Hey, guys. Welcome to Episode 67 of the Business Bytes podcast. I am your host, Rachel Brenke, and I want to share with you guys a bit about speaking engagements, whether you’re somebody who is hired to speak on states all the time, or you’re just wanting to get into speaking in order to help share your content, get new consumers, or gain an audience. Often times, I talk to individuals who go out to speak, and they think that the bulk of the work is all about the preparing of the slides, getting the content together, maybe a couple social media posts, and then doing the actual event. The thing is, that is not even touching the surface of what you actually need to do in order to make the most out of the speaking engagement. In fact, you need to look it as a well-rounded, all-year-long type of approach.
If you guys have listened before, you know I often talk about this three-to-one benefits, pros and cons type of ratio rule that I take in determining what actions I’m gonna do in my business. Speaking engagements are also one of those. We can go ahead and just take off the table, as it’s pretty common sense, of the idea we only want to speak in places that have our client avatar. Don’t know what that is? Check out Episode 12 with Magic of the client Avatar. We want to make sure that it’s within the content we’re wanting to deliver, and also to make sure that it fits into our schedule, and maybe the amount of money that we want to be paid, or the other benefits the conference will receive. Those are common sense, default, givens.
There’s other things that we need to look at to see how we can make the most out of it, and if the conference is gonna allow us to do this. So, I want to share with you guys some ways to make the most out of a speaking engagement. Like I mentioned before, you want to make sure that you have your slides and your presentation. All of that’s gonna be visually branded in the best way to further represent your brand, cause brand cohesiveness, and attention to who you are and what you do. But we need to take it a step further than that.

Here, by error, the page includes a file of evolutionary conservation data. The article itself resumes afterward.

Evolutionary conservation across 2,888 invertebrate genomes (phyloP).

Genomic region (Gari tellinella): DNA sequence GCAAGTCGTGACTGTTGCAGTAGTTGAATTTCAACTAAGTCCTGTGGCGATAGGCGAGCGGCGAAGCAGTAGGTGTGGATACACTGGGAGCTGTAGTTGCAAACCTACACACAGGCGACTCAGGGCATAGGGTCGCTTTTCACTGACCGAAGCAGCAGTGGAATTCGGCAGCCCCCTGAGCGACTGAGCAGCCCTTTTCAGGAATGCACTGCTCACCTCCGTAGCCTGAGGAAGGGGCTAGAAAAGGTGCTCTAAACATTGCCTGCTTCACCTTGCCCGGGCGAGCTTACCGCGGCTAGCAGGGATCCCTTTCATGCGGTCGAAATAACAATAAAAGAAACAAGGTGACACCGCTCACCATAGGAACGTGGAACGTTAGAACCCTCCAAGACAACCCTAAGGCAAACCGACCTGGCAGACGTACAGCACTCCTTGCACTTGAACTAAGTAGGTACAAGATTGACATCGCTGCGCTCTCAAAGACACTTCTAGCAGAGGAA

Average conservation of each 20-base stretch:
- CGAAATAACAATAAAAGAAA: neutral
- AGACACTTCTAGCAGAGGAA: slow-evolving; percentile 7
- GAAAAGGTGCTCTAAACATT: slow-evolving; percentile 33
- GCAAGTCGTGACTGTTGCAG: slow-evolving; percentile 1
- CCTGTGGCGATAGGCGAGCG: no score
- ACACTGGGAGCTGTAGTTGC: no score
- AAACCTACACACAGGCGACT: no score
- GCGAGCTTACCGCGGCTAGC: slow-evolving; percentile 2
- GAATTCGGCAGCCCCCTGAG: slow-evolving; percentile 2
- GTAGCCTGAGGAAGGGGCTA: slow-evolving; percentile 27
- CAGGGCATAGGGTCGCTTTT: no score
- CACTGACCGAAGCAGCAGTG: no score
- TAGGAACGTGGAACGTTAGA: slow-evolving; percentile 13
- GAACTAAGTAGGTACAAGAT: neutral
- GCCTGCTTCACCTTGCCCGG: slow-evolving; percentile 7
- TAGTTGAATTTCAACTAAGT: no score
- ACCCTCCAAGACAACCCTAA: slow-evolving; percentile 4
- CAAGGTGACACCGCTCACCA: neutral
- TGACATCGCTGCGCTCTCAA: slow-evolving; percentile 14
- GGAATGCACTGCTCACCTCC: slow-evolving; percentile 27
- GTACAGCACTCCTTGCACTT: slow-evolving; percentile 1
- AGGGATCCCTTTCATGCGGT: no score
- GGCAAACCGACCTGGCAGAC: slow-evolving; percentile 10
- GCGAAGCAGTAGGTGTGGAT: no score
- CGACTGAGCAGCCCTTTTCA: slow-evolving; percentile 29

Don’t just stand up on the stage and throw up your regular URL. Don’t just sit there and say, “Oh, just go to my Instagram or go to my website.” The very first thing you guys need to do is create a specific landing page just for the event that you’re speaking at. This is important because you can use this before the event, during, and after in a variety of ways. For me, I love to do this on my regular website or landing page type system. I prefer the regular website because I can put my Facebook pixel on there and I can easily re-target. But this specific landing page is gonna be allowing me to be able to put specific content directly to the individuals that I’m going to speaking to, or have already spoken to at the event. We’re going to brand it with the event’s name, what I talked about, some tidbits and takeaways, may even want to put your slides there for download, a freebie, a discount, or a giveaway.
My recommendation is put an opt-in here. I used to go around the room and have everyone hand over their business cards and I do think that there’s still value to taking the business cards so that you can reach out, but I also like to qualify my leads in a little bit of a way by making them take the step while I’m speaking to go to this specific landing page and give me their email address. Because then that shows that they are interested in what I am giving away, or what my download is, or who I am as a speaker, and it’s already qualifying these leads for me and allows me to followup with them after the event.
As a side note, and we’re not talking about the negotiations with the conference within this podcast, but let’s say that the conference still is providing you maybe the attendee list for you to reach out to them. I still recommend that you do a specific landing page like this. Incentivize individuals to opt in, whether using the discount, giveaway, slides, or a freebie, and make sure that that landing page is tailored and follow up with them within 48 to 72 hours of the event with at least a thank you. As always, please don’t use and abuse these leads, but make sure that you are gonna keep them warm and get them warmer to buy into who you are. After they’ve already seen you speak, they probably are pretty well connected at that point.
Another way to make the most out of your speaking engagement is to utilize the event hashtags and social media channels leading up to, during, and after the event. So with the specific landing page like we just talked about, you’re able to connect directly and get these email addresses of attendees or maybe other speakers, or the conference givers, right? But utilizing the event hashtags allows you to reach individuals who may not have attended the event.
Now, I love being able to search the hashtags and I do this through the entire event. I like to go through, find what the official hashtags are, pick up on maybe some of the variations that people are using that may not be the official event hashtags, interact, re-Tweet, comment, ask people to follow, follow them, get to know all the individuals whether or not they were attendees at the event or not. The reason for this, this is another level of qualifying your potential audience. Qualifying your potential consumer. They’re interested, they’re interacting with hashtags, they’re interacting with your post, and they’re already warming up to who you are, and that specific direct engagement can bring them into your corner of the internet even more so, and then you can also circle them back around to the specific landing page if you wanted to, as well.